Iran-Germany Joint Economic Committee meeting to be held after 15 years

Iran-Germany Joint Economic Committee meeting to be held after 15 years


Sigmar Gabriel, the German vice chancellor and economy minister, will travel to Iran next week (May 2016) to attend the Iran-Germany Joint Economic Committee meeting in Tehran, a meeting held for the first time after 15 years.

This is Gabriel’s second visit since the nuclear deal and with the hope that it will upswing the economic relations between the two countries.

“I expect strong measures since Mr. Gabriel is not only the minister of economy, he is also Germany’s vice chancellor,” says Helene Rang, the executive director of Germany’s Near and Middle East Association.

Volker Treier, the managing director of the economic policy division of the Association of German Chambers of Industry and Commerce, has also pointed to the importance of the visit to Iran and said, “It has been months that political and economic officials from different countries are traveling to Iran seeking billions in contracts, while Chancellor Angela Merkel is maintaining distance with Iran.”

Since French President Francois Hollande has already met Iran’s President Hassan Rouhani a few months ago, and Italian Prime Minister Matteo Renzi already did the same, German companies expect that the government gives the signal to Iran that the revitalization of relations between the two countries is a subject of highest order.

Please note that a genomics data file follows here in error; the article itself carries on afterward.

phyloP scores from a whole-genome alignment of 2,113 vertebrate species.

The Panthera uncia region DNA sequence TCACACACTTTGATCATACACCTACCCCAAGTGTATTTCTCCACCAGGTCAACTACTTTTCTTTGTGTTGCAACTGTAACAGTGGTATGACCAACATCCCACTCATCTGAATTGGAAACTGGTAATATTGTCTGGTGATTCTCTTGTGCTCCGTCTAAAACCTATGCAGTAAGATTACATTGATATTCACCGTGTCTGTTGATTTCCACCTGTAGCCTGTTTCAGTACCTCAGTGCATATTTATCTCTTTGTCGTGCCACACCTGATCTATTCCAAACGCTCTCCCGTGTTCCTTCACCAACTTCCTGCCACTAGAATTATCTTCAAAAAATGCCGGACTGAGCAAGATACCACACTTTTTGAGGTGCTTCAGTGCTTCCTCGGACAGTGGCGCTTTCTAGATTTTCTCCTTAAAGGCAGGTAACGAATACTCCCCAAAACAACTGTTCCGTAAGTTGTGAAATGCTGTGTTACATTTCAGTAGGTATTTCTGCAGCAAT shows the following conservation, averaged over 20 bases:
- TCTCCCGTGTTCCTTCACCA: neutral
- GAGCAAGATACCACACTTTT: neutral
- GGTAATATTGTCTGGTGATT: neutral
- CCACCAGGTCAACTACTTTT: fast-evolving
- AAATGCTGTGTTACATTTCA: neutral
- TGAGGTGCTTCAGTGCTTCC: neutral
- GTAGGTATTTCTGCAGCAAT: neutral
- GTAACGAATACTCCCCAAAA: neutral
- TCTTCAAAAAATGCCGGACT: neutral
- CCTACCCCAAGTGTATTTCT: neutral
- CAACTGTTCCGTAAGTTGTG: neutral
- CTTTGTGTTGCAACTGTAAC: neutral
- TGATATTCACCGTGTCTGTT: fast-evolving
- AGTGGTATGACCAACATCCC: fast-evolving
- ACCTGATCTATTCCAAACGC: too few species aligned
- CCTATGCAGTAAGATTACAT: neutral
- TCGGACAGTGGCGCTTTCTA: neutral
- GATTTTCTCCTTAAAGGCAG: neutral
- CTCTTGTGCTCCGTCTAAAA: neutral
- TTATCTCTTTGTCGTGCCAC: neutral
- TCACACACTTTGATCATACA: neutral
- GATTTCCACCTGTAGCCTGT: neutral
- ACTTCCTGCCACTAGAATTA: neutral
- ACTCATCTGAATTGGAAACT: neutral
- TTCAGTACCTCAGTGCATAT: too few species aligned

Although much is still running slow, there is a lot of confidence in the German economy, with regard to Iran. German investors hope at least for one or two contracts to be signed during the visit, even if the scope of these contracts is not very wide. The fact that the Siemens group recently announced a comprehensive turbine cooperation with an Iranian partner, is seen as a good omen.

Treier is optimistic that economic relationship between the two countries which was greatly reduced as a result of sanctions, will rise again to 4-5 billion euros within the next two to three years. He hoped that the volume of trade will climb to 10 billion euros in the next five to seven years.

However, there are still some problems regarding business in Iran. The main problem that prevents many German companies from boosting deals with Iran is the lack of funding through German banks. “The key issue that needs to be solved in short term “, Said Rang.

Most German banks holding back on lending in order not to get lost in a maze of confusion which can cost them in the end. The reason is that they believe it is not yet clear which businesses are really allowed in Iran and which are still not, since they believe some of the sanctions are still in force.

Treier believes that when this problem is solved more financial institutions will be willing to get involved then also the instrument of state export credit guarantees for business with Iran should be available again.

Germany was the first Western country to dispatch a high-ranking political and trade delegation to Iran after nuclear deal. Gabriel led German officials and corporate managers on the business visit to Tehran.

During Gabriel’s last visit, Iranian and German officials discussed economizing water and energy consumption, improving efficiency in power plants, building new power plants, constructing renewable energy power plants as well as new energies.



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